Many great civilizations fell due to their decision to favor pleasure over wisdom. The Persians and Romans immediately come to mind. The citizens and leaders became too comfortable, and thought they could conquer the world or didn't think the world could conquer them. Wisdom is not myopic. It has foresight. Wisdom teaches us to look generations into the future, to follow our present lifestyle to its logical projected consequences. The current lifestyle of Americans favors pleasure and wealth over wisdom. Such a lifestyle is not only unwise but selfish. We are not thinking of the ones who will come after us. We need to look ahead, and favor what lasts because that is what will save us.

The Traditional Latin Mass, for example, is coming back in unexpected numbers---despite being suppressed---because it lasts. In towns like Carmel, Indiana and  Cayalá, Guatemala, classic architecture is making a comeback as well because it has durable qualities. These things endure amid adversity because they provide a sturdy foundation upon an eternal hope. They are not ephemeral things. They are things rooted in an undefeated Christian resilience.

These are bastions of Western culture from a time when we had a positive and eternal vision of humanity. I use these examples to give a clearer picture of what I mean by life-giving foresight. Mass, for instance, used to be like a nucleus for Catholic communities. It's where the laity received the grace to live their life full of purpose, and that purpose subsequently led to a flourishing of all aspects of life from the trades to the arts.

Similarly, classic architecture provided a place people wanted to be, and made them proud of being from there or inspired them to go there. This pride of place or inspiration from travel subsequently brought deeper meaning to the rest of their lives. These things make life worth living and give more life to the world. People long for a deeper, more enduring sense of purpose, and we can usher that in so future generations can benefit from it. It's happening in some areas, but not in enough. We just need to believe it. We need to believe in the things that endure in order for them to prevail.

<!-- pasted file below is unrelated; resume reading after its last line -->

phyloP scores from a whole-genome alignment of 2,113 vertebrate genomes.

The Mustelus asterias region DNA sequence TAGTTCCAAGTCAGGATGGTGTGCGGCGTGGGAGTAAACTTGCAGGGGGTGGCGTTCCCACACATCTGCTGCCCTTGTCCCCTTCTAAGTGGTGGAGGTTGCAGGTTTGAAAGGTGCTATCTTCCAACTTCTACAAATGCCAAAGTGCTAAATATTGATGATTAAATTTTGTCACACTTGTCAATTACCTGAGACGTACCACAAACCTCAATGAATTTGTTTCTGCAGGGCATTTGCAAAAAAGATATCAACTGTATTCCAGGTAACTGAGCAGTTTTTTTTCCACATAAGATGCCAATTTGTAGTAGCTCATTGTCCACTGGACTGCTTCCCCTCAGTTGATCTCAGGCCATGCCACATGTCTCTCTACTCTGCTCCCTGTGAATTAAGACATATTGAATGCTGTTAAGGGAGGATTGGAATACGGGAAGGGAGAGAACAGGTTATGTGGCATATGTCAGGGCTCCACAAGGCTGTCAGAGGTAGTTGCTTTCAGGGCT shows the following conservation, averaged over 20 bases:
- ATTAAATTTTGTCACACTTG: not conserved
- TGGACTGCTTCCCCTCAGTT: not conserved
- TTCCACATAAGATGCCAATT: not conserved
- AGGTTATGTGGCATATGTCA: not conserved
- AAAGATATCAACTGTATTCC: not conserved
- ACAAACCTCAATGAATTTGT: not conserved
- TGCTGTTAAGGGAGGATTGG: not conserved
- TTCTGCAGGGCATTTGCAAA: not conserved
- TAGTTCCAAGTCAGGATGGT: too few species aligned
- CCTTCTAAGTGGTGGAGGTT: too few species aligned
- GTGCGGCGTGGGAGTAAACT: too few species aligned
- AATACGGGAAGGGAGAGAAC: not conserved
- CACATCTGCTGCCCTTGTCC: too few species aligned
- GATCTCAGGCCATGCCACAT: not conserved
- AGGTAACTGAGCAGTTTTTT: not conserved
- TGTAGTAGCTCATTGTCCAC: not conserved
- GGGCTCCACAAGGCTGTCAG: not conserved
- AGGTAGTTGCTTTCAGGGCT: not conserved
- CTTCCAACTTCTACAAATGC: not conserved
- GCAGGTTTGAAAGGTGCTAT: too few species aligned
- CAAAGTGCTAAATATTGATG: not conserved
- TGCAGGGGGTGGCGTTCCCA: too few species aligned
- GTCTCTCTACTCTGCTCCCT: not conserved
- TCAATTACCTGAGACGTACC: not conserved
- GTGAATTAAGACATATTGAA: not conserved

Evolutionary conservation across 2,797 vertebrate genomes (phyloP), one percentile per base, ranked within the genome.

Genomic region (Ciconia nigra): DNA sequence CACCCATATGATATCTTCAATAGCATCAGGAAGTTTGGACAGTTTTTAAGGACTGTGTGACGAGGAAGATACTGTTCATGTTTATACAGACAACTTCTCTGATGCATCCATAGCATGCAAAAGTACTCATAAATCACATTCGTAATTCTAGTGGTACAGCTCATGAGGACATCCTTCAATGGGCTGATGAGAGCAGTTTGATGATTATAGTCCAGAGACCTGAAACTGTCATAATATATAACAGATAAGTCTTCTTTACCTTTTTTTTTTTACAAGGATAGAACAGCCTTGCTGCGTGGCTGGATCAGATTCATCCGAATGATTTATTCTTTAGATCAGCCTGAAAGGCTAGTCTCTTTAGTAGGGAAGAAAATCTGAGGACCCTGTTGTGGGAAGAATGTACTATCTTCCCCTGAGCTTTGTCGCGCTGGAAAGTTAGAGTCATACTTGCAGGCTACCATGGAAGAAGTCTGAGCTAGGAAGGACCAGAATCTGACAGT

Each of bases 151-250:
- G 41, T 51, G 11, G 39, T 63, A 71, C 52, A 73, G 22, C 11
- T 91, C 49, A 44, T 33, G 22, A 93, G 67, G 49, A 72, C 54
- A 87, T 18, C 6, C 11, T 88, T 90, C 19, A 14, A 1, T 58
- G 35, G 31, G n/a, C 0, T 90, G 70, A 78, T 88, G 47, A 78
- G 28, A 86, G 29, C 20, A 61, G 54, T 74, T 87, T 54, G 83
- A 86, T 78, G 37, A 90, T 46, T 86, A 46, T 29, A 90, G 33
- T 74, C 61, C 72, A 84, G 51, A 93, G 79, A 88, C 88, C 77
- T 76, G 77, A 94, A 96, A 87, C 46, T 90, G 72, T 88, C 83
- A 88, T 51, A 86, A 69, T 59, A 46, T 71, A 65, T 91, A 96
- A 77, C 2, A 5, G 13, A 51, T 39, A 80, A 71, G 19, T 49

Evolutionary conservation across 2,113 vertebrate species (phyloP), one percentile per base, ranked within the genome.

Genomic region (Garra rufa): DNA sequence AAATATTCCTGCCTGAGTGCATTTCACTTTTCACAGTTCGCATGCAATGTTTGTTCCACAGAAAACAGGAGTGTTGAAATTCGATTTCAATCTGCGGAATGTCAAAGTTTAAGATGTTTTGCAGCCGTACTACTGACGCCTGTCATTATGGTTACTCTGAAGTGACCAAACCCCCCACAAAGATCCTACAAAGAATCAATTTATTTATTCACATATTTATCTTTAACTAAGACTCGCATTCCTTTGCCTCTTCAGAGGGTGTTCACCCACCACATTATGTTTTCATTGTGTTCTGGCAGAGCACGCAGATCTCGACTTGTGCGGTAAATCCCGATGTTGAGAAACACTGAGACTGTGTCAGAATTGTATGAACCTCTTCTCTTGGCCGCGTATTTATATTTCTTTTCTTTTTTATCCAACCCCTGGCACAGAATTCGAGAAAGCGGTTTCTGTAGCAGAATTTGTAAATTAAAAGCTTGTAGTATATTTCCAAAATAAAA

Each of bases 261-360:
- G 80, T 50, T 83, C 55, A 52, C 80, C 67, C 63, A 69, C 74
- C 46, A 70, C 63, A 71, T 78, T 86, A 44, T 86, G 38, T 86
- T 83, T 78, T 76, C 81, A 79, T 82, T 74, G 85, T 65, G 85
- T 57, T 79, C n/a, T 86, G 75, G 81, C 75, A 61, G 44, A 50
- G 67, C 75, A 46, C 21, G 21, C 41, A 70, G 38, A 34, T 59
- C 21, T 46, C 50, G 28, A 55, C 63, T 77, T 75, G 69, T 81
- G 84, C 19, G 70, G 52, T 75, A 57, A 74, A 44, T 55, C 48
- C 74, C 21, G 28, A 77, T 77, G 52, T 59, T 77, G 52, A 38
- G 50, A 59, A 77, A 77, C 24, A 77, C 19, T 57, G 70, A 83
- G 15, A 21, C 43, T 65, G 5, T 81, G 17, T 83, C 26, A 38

Life will always win. If we are not producing life, our way of life will die not long after we do. If we do not work toward rebuilding our civilization with the qualities that made it great, life will go on, but not as we know it. I don't know about you, but that's not what I want. As I started out saying, I believe we've done quite well for ourselves as a society, as a nation, and as a civilization. I'd hate to see all that we built go to waste, and just become a footnote in the annals of history.

Other sources:

Main images sourced from drbertdelgado, James Loesch, slworking2, and

American Backroom on Flickr (creative commons license)

Church and street scene, as well as man and lion scene images designed with Microsoft Designer